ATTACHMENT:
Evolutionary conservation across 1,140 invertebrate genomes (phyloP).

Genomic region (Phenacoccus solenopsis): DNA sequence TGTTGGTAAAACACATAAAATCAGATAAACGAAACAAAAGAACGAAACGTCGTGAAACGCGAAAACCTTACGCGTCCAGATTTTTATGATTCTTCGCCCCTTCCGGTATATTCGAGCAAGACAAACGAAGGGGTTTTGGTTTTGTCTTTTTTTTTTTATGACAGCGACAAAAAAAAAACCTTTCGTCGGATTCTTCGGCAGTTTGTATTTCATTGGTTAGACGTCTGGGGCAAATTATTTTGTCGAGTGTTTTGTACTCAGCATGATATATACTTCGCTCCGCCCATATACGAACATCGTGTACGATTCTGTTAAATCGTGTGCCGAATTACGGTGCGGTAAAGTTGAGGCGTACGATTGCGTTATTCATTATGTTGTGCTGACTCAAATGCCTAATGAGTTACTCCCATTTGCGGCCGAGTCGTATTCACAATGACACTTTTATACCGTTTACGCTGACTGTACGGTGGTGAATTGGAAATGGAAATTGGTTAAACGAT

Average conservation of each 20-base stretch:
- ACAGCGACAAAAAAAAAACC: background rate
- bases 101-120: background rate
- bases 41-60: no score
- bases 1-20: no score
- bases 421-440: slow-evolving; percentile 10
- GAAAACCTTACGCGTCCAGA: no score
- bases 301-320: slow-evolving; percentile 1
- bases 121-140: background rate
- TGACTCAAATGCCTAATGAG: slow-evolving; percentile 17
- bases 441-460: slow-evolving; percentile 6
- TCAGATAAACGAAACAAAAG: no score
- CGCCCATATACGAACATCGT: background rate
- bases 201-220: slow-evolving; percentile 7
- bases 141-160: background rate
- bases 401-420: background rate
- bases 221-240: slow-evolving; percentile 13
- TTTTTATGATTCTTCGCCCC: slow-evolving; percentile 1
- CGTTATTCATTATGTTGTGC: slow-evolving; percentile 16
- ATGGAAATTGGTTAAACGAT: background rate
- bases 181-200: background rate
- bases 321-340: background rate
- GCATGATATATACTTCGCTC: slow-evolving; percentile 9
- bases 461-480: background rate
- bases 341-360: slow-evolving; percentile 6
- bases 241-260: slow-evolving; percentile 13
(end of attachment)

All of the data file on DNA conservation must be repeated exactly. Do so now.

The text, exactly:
Evolutionary conservation across 1,140 invertebrate genomes (phyloP).

Genomic region (Phenacoccus solenopsis): DNA sequence TGTTGGTAAAACACATAAAATCAGATAAACGAAACAAAAGAACGAAACGTCGTGAAACGCGAAAACCTTACGCGTCCAGATTTTTATGATTCTTCGCCCCTTCCGGTATATTCGAGCAAGACAAACGAAGGGGTTTTGGTTTTGTCTTTTTTTTTTTATGACAGCGACAAAAAAAAAACCTTTCGTCGGATTCTTCGGCAGTTTGTATTTCATTGGTTAGACGTCTGGGGCAAATTATTTTGTCGAGTGTTTTGTACTCAGCATGATATATACTTCGCTCCGCCCATATACGAACATCGTGTACGATTCTGTTAAATCGTGTGCCGAATTACGGTGCGGTAAAGTTGAGGCGTACGATTGCGTTATTCATTATGTTGTGCTGACTCAAATGCCTAATGAGTTACTCCCATTTGCGGCCGAGTCGTATTCACAATGACACTTTTATACCGTTTACGCTGACTGTACGGTGGTGAATTGGAAATGGAAATTGGTTAAACGAT

Average conservation of each 20-base stretch:
- ACAGCGACAAAAAAAAAACC: background rate
- bases 101-120: background rate
- bases 41-60: no score
- bases 1-20: no score
- bases 421-440: slow-evolving; percentile 10
- GAAAACCTTACGCGTCCAGA: no score
- bases 301-320: slow-evolving; percentile 1
- bases 121-140: background rate
- TGACTCAAATGCCTAATGAG: slow-evolving; percentile 17
- bases 441-460: slow-evolving; percentile 6
- TCAGATAAACGAAACAAAAG: no score
- CGCCCATATACGAACATCGT: background rate
- bases 201-220: slow-evolving; percentile 7
- bases 141-160: background rate
- bases 401-420: background rate
- bases 221-240: slow-evolving; percentile 13
- TTTTTATGATTCTTCGCCCC: slow-evolving; percentile 1
- CGTTATTCATTATGTTGTGC: slow-evolving; percentile 16
- ATGGAAATTGGTTAAACGAT: background rate
- bases 181-200: background rate
- bases 321-340: background rate
- GCATGATATATACTTCGCTC: slow-evolving; percentile 9
- bases 461-480: background rate
- bases 341-360: slow-evolving; percentile 6
- bases 241-260: slow-evolving; percentile 13